When McCain was in school, at North Carolina A&T State University in Greensboro, N.C., he and a group of three friends from his dorm would discuss what they thought were important issues. It was 1960, he was 19 years old, and the issue that kept coming up was racism. “The more we talked, the more we felt we were living out the lie,” McCain said recently. “The only thing we’d done is dissected a system, criticized it and our parents … who tried to nurture us. We didn’t like that feeling.” Rather than be “armchair activists,” they decided to do something. They chose a “sit-in” at the local Woolworth’s lunch counter. The four men, all black, sat at the whites-only counter and asked to be served. They were refused. They came back the next day, and the next, asking only to be able to buy food. Word got around town, and more and more people came by to watch — or to challenge the uppity blacks who wanted to be treated as actual human beings. Before the sit-in, McCain thought, “If I were lucky, I would go to jail for a long, long time. If I were not quite so lucky, I would come back to my campus … in a pine box.”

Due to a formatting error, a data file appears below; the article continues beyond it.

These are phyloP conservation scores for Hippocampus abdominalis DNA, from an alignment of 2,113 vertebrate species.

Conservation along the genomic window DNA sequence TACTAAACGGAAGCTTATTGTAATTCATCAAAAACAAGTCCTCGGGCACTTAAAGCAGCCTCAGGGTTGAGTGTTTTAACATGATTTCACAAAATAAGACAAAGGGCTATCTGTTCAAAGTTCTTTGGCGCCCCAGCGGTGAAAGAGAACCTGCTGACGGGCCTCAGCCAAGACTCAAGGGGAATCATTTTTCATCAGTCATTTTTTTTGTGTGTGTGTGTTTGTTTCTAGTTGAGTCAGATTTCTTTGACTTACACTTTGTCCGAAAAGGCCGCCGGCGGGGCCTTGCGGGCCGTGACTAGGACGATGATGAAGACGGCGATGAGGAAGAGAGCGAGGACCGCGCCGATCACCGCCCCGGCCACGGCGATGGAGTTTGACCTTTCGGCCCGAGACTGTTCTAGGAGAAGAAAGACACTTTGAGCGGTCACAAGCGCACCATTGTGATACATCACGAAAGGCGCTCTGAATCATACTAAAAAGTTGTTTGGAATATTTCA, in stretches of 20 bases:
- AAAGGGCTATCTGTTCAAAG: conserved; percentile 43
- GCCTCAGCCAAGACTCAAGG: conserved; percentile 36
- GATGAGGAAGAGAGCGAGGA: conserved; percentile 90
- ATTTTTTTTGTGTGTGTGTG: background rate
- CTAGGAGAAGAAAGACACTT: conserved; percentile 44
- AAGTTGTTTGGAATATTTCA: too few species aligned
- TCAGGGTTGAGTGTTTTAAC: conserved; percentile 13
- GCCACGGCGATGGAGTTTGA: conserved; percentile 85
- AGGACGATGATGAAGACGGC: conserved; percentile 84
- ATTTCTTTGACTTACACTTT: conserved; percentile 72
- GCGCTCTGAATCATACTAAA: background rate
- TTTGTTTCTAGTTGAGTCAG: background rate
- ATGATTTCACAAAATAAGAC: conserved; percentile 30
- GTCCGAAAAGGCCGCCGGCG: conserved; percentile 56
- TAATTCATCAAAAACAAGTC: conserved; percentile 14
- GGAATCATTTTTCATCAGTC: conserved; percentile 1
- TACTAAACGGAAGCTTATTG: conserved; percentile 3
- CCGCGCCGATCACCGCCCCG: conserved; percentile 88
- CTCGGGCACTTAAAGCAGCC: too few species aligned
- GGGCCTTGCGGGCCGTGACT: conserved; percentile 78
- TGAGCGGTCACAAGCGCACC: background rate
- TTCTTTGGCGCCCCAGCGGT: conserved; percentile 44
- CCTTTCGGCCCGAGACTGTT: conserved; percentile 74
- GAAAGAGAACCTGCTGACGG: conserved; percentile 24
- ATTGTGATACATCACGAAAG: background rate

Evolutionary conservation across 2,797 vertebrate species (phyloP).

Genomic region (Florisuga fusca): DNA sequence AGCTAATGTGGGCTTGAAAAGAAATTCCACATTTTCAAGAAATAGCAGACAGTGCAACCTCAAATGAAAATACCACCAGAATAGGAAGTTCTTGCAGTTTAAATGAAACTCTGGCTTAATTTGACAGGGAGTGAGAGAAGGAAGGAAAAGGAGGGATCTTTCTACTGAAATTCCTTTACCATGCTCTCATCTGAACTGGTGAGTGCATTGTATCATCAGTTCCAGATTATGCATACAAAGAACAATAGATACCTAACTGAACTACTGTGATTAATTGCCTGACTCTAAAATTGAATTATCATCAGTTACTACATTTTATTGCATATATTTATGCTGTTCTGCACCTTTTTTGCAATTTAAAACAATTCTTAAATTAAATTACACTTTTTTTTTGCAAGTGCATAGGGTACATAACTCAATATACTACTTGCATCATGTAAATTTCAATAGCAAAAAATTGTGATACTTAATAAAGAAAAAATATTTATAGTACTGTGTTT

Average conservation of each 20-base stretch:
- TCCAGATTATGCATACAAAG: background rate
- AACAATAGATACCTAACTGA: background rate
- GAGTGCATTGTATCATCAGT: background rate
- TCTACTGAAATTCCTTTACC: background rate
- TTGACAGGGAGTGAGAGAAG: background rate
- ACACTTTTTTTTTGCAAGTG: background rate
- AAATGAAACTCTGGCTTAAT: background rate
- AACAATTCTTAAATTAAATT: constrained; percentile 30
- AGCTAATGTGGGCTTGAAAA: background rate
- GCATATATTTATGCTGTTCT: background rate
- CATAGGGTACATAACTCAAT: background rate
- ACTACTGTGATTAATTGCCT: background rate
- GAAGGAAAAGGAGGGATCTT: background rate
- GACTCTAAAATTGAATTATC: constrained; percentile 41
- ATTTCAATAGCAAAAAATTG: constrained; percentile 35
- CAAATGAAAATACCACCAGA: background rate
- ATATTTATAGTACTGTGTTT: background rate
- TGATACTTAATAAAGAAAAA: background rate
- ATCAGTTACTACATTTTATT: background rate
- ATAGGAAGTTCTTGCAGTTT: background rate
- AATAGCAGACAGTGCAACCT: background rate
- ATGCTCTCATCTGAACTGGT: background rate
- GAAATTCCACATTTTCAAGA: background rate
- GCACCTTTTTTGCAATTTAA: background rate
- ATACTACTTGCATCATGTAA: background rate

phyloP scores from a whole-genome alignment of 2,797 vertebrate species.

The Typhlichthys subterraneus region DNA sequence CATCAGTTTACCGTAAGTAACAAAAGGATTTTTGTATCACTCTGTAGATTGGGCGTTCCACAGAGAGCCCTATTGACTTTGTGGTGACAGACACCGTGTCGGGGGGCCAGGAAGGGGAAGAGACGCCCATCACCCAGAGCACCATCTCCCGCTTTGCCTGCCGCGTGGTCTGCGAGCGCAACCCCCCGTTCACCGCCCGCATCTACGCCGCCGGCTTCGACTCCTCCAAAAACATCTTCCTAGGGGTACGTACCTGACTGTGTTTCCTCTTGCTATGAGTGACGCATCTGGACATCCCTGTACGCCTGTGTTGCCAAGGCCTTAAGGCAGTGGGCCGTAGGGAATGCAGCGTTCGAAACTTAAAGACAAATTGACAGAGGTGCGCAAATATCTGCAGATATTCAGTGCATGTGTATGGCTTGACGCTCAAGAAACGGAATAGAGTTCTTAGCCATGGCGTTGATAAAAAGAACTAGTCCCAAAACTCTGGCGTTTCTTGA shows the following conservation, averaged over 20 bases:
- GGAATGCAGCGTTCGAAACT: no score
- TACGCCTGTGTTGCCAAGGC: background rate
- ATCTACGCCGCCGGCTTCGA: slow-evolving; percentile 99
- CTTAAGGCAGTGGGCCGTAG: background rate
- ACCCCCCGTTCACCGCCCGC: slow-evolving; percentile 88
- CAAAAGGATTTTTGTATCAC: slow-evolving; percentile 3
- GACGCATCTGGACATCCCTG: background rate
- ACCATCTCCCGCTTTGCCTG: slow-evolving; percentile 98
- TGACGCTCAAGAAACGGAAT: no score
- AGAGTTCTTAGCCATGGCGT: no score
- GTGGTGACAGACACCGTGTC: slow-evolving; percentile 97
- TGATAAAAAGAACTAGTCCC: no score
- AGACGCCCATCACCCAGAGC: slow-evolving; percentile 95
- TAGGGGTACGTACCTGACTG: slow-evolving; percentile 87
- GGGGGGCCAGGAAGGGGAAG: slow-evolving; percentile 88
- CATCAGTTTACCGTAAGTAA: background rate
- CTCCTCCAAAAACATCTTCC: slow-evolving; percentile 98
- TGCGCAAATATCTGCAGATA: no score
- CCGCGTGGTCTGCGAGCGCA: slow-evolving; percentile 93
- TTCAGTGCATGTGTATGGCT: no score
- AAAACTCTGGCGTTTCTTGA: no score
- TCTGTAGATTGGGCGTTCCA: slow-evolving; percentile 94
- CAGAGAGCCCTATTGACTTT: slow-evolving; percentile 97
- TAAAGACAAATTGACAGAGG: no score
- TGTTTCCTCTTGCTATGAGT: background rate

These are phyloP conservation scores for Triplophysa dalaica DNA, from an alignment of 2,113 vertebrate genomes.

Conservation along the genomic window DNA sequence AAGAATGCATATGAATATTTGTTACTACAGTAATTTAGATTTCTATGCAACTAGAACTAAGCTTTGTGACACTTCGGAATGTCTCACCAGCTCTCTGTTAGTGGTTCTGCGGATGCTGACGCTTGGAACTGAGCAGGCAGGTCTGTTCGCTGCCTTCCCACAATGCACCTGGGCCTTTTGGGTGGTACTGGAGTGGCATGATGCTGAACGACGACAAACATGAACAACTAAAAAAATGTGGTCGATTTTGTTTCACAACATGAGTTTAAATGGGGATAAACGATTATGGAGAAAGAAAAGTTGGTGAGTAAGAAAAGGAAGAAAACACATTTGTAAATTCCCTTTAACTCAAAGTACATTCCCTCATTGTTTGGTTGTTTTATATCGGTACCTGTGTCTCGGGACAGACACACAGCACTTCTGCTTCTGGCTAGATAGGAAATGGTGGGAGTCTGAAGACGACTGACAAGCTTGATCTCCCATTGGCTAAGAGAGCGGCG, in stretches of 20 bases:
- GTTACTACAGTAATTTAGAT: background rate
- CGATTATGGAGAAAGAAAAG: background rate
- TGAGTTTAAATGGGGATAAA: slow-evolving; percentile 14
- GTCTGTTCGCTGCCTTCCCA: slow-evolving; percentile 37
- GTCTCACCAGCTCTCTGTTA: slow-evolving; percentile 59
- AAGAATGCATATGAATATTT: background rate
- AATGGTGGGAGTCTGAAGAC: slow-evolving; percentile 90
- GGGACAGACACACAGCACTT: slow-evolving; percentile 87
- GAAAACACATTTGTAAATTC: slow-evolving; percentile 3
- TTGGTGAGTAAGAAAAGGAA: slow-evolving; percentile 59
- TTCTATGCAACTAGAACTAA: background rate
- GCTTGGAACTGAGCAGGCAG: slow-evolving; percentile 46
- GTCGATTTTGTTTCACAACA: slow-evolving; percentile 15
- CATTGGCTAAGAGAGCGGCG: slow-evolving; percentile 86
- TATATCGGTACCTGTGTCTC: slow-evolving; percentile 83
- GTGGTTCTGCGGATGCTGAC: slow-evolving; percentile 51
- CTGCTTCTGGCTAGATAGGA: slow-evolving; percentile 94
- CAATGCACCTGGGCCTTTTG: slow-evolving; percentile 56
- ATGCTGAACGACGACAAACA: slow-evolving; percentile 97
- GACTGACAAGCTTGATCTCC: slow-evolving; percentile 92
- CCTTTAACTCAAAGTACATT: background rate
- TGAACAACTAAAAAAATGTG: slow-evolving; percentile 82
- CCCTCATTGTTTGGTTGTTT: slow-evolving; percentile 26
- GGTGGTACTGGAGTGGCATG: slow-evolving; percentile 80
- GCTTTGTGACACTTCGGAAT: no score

There were many threats, but no actual violence. And although their lunch counter sit-in wasn’t an original idea, it succeeded better than many such attempts, in part because of their persistence. That first day was February 1, 1960; Woolworth’s finally capitulated and served lunch at the whites-only counter to four black employees — on July 25. By then, the publicity for the men’s action was enormous — and national. “A new stage in the black freedom struggle had been launched” by the so-called Greensboro Four, according to historian David J. Garrow, “with no prompting from any of the existing civil rights organizations or black adult leadership.” The Greensboro sit-in became a model for thousands of others across the country. McCain, who had been studying chemistry, stayed in Greensboro, working his entire career at a chemical company there. He continued to fight for equality, telling audiences of “the power in one and the few” to change history. “Never ask for permission to start a revolution,” he told college students. “If there is something you want or need to do … just do it.” He died January 9 from pneumonia, at 73.